Passaics Rabbi Yitzchok Eisenman wrote in an article widely distributed online in the days before the siyum that all should be careful to thank and wish a happy new year to the MetLife Stadium employees for working on a legal holiday. He must surely have been thrilled to have heard the many echoes of thank you and Happy New Year! greetings that community members offered the stadium staff, the New York State Police, the Shomrim, the CSS, and all those who worked to make the event a success. The siyum was, in essence, completely congenial, safe and friendly, with all those in the audience united in celebrating those who study the Talmud and the pleasant ways of Torah.

With 2,711 pages in the Talmud, one Daf Yomi (literally Page of the Day) cycle takes about seven years and five months. The Talmud is the exposition of the six tractates of the Mishnah, written by Rabbi Yehuda HaNasi (Judah the Prince) in the beginning of the third century. It is considered the oral law of the Jewish people. Shas is an acronym for shisha sedarim (the six orders).

Speaking at the Siyum HaShas were many Torah giants associated with Agudath Israel of America, including rebbes of various chasidic and haredi sects. Speaking memorably from the Ner Yisroel community of Baltimore was Rabbi Yissocher Frand; Rabbi Aryeh Malkiel Kotler, of Lakewood, spoke movingly as well. The simcha is even for the Yid who does not learn Shas, he said. Every one of us is enriched by the learning of klal Yisrael.

Its a collective Siyum HaShas, but a person who learns even a masechta inherits an entire world, said Rabbi Kotler.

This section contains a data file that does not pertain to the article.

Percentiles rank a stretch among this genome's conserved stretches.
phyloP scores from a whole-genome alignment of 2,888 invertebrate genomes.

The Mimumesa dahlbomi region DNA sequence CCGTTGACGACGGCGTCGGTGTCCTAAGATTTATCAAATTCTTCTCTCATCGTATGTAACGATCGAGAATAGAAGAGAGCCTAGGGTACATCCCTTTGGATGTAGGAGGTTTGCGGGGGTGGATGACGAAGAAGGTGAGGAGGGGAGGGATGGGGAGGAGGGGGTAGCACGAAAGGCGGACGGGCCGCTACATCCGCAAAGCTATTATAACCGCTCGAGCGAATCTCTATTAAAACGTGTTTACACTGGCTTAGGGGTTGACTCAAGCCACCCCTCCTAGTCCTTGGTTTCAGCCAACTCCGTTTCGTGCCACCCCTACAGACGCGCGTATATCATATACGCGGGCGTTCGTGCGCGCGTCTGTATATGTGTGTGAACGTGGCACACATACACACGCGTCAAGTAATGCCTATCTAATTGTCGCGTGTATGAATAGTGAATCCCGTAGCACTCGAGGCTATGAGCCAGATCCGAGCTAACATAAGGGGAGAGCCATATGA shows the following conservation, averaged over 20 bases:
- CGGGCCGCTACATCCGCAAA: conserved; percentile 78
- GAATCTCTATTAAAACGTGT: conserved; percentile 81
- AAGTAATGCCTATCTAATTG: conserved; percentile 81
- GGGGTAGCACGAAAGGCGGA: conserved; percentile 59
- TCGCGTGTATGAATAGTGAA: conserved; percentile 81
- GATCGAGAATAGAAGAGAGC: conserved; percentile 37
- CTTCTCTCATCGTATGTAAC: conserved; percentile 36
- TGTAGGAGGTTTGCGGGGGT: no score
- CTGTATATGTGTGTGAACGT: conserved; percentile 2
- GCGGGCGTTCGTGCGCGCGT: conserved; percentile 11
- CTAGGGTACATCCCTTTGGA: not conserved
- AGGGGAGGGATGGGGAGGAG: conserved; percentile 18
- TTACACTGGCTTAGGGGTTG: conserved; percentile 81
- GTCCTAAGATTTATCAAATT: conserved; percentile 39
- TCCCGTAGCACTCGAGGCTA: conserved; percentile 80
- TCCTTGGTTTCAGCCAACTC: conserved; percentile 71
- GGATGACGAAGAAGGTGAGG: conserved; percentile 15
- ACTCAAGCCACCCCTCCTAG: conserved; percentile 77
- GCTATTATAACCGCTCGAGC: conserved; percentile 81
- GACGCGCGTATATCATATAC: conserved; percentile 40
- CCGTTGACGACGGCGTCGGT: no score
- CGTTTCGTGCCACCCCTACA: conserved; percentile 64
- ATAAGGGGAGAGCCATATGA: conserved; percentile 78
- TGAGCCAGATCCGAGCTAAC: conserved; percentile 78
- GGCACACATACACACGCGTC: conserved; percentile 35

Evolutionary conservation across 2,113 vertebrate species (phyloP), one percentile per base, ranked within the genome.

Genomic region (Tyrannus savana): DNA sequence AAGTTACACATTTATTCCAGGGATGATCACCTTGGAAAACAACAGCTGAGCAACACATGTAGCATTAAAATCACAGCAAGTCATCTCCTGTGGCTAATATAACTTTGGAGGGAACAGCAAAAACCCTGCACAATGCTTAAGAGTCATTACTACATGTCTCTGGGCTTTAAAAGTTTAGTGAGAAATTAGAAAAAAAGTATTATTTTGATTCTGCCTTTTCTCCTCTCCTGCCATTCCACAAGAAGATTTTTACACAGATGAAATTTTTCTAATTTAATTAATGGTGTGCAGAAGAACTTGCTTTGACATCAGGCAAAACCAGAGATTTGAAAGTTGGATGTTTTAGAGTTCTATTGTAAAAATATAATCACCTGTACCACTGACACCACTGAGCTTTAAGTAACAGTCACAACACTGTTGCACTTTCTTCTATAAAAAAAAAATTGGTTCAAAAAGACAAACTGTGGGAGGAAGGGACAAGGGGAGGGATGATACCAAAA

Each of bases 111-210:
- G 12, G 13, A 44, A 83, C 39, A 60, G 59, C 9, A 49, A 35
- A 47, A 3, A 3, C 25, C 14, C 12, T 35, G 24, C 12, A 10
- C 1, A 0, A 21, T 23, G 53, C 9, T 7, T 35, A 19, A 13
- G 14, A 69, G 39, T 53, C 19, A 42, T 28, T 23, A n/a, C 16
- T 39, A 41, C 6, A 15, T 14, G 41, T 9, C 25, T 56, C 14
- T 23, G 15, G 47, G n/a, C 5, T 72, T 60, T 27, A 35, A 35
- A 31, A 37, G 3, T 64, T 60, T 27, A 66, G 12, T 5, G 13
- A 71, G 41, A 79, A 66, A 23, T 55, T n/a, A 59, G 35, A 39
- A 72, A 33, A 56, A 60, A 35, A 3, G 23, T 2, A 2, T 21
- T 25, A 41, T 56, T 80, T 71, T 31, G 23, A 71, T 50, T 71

The completion of one tractate is typically celebrated with a small siyum, or celebration, but the completion of the entire cycle, a much larger project, should certainly be celebrated on a grander scale. Individuals who complete such a vast daily commitment often must make a great effort to include the Daf Yomi in their lives, often getting up early or staying up late to finish their page for the day; their family members notice and are often inspired by their commitment.

Abby Cooper, of Bergenfield, told The Jewish Link that she was inspired by her husbands completion of the last cycle, and joined him for this one. We had the privilege of attending the siyum with our five children. We decided to bring them because my husband and I have been doing Daf Yomi together for the past 7.5 years, and we thought it would be meaningful for them to attend, she said.

Jewish Link contributor Andrea Nissel of Teaneck was there to support her husband, Yosef, who completed the cycle. His mother, as well as the entire Nissel family, were there to celebrate. So proud of Yosef for completing the Daf Yomi cycle. Truly an amazing accomplishment culminating in an incredible siyum at MetLife Stadium, she wrote on Facebook.

The Daf Yomi concept was presented at the First World Congress of Agudath Israel in Vienna on August 16, 1923, by Rabbi Meir Shapiro. The idea was greeted enthusiastically, including by many Jewish leaders in Europe and America, and the first cycle of Daf Yomi began on the first day of the holiday of Rosh Hashanah that year, September 11, 1923.

Ever since then, Jews participating in the program cover one page a day, studying the text by themselves, with a partner or group, or by listening to a tapeor today, with a podcast. A typical daily Daf Yomi lecture takes less than one hour.

Rabbi Moshe Elefant is one such podcaster, whose daily Daf Yomi lectures now appear on the OUs new app AllDaf and on Apple Podcasts. As I complete my fourth cycle of learning the daf, I am astounded by how far daf learning has come, he told The Jewish Link. From shiurim in shuls to the use of technology, learning is more accessible than ever before. And now, we have many supplemental materials to the dafwhether it is history, Halacha, Tanach, inspiration, review, memory aids and more. Modern technology has made learning Torah accessible, interesting and enjoyable.